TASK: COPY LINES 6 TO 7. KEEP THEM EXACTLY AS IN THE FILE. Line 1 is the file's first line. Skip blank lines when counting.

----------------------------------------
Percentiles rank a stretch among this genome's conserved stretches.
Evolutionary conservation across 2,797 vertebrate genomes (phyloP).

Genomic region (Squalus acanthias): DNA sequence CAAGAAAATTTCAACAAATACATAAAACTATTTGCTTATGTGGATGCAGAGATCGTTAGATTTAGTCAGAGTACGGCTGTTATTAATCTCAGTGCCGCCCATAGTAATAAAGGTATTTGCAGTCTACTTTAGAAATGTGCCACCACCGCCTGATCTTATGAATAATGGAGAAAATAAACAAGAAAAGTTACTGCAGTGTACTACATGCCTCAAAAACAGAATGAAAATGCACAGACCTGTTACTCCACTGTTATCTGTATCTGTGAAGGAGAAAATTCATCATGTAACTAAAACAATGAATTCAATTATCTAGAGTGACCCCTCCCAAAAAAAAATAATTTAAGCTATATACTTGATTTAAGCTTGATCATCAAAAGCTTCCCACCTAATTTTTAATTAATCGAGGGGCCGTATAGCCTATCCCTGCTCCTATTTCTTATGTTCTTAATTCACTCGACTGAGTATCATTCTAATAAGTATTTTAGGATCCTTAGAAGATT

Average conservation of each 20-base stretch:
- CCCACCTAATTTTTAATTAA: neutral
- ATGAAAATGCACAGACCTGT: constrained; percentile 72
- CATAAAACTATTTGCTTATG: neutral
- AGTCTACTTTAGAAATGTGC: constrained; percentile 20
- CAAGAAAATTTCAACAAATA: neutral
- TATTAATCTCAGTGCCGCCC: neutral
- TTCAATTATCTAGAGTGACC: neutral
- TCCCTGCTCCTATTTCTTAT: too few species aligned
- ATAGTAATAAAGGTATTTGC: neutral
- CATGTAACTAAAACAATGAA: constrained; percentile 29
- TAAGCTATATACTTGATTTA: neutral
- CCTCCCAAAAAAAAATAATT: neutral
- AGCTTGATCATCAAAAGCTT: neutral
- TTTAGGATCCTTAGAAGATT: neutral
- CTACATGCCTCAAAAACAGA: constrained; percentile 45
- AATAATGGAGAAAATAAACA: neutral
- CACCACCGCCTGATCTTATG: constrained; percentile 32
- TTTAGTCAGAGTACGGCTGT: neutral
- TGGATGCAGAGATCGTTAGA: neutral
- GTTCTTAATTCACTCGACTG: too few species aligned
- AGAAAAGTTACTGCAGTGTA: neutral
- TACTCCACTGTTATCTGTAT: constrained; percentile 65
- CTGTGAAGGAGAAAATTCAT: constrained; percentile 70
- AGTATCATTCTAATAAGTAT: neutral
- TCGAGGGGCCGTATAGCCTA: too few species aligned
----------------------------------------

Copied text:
- ATGAAAATGCACAGACCTGT: constrained; percentile 72
- CATAAAACTATTTGCTTATG: neutral